set {
  places_visited := (
    select Place filter .name in 
    {'Munich', 'Buda-Pesth', 'Bistritz', 'London', 'Romania', 'Castle Dracula'}
  )
};

Now what if Jonathan ever escapes Castle Dracula and runs away to a new place? Let’s pretend that the PC named Emil Sinclair changed the flow of the story by saving Jonathan and taking him away to Slovakia. In that case, we could select the Place object and use += to add it to Jonathan’s places_visited property:

Copy
update NPC
filter .name = 'Jonathan Harker'
set {
  places_visited += (select Place filter .name = 'Slovakia')
};

And to undo this change, you can just change += to -= and run the command again. Let’s do that, because Jonathan Harker doesn’t ever actually end up visiting Slovakia.

EdgeDB will return the IDs of the objects that have been updated. In our case, it’s just one:

{default::NPC {id: ca4e21c8-014f-11ec-9658-7f88bf45dae6}}

However, this doesn’t mean that places_visited has been changed. If we had written something like filter .name = 'SLLLovakia' then the set portion of the update would have simply added an empty {} set to places_visited, because nothing matched the filter there. The returned default::NPC simply means that an NPC object was found that matched filter .name = 'Jonathan Harker, and that something was done to it. But in this case, the something was the addition of an empty set to an existing set, so nothing at all.

One quick way to ensure that places_visited is actually being updated with something is to use the assert_exists function. This function will pass on the output if it exists, but give an error if the output is an empty set. Here is the same update with the incorrect name ‘SLLLovakia’, which will now give an error:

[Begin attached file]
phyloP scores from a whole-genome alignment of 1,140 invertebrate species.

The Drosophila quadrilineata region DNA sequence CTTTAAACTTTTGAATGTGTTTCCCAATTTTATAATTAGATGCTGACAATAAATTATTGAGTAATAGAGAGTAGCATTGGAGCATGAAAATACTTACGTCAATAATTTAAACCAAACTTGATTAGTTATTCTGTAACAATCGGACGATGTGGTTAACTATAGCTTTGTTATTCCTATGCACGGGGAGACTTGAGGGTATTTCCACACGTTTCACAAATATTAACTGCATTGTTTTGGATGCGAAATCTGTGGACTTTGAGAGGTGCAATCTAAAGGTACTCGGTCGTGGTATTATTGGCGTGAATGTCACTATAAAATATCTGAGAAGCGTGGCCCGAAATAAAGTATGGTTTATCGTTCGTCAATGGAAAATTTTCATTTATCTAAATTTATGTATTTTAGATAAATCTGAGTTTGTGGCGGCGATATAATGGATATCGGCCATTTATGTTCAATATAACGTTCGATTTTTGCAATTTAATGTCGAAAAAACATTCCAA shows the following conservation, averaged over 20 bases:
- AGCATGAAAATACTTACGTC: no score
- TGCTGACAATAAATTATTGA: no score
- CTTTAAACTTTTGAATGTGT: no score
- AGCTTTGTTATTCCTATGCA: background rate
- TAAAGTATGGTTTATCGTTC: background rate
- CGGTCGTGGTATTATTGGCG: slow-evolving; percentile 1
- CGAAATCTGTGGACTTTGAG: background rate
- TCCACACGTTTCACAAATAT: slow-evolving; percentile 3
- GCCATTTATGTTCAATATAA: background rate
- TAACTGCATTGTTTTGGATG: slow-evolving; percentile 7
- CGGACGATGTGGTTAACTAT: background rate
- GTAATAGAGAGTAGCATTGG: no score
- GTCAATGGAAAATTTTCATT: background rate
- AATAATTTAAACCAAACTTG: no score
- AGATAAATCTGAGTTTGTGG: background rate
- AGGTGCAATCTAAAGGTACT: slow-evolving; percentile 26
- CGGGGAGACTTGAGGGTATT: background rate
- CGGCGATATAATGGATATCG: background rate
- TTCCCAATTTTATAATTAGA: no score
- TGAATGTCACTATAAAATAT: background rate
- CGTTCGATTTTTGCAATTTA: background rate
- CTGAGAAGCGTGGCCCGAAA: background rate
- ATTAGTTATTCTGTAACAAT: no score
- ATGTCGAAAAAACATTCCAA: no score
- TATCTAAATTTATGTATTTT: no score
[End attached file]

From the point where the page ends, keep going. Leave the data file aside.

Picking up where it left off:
Copy
update NPC
filter .name = 'Jonathan Harker'
set {
  places_visited += assert_exists((select Place filter .name = 'SLLovakia'))
};

Here is the output now:

edgedb error: CardinalityViolationError: assert_exists violation:
expression returned an empty set

With that we now know all three operators used after set: :=, +=, and -=.

Let’s do another update. Remember the lover link on the Person type? Let’s take a look at Jonathan and see how his love life is doing.

Copy
select Person {
  name,
  lover
} filter .name = 'Jonathan Harker';

Here’s the output:

{default::NPC {name: 'Jonathan Harker', lover: {}}}

Ah, that’s right. Mina Murray has Jonathan Harker as her lover, but Jonathan doesn’t have her as his lover because we inserted him first before Mina Murray was inserted. We can change that now.

This command seems like it will work, but it doesn’t quite. Do you remember why?

Copy
update Person filter .name = 'Jonathan Harker'
set {
  lover := assert_single(
    (select Person filter .name = 'Mina Murray')
  )
};

No error is generated, but let’s look at Jonathan Harker after the update:

Copy
select Person { name, lover } filter .name = 'Jonathan Harker';

Surprisingly, the output is {default::NPC {name: 'Jonathan Harker', lover: {}}}!

After a bit of thought, we remember that we learned the detached keyword in Chapter 4 when inserting Mina. At the time we got the following error when we trie to insert Mina without using detached:

error: QueryError: invalid reference to default::NPC: 
self-referencing INSERTs are not allowed
  ┌─ <query>:3:20
  │
3 │   lover := (select NPC filter .name = 'Jonathan Harker'),
  │                    ^^^ Use DETACHED if you meant to refer 
  to an uncorrelated default::NPC set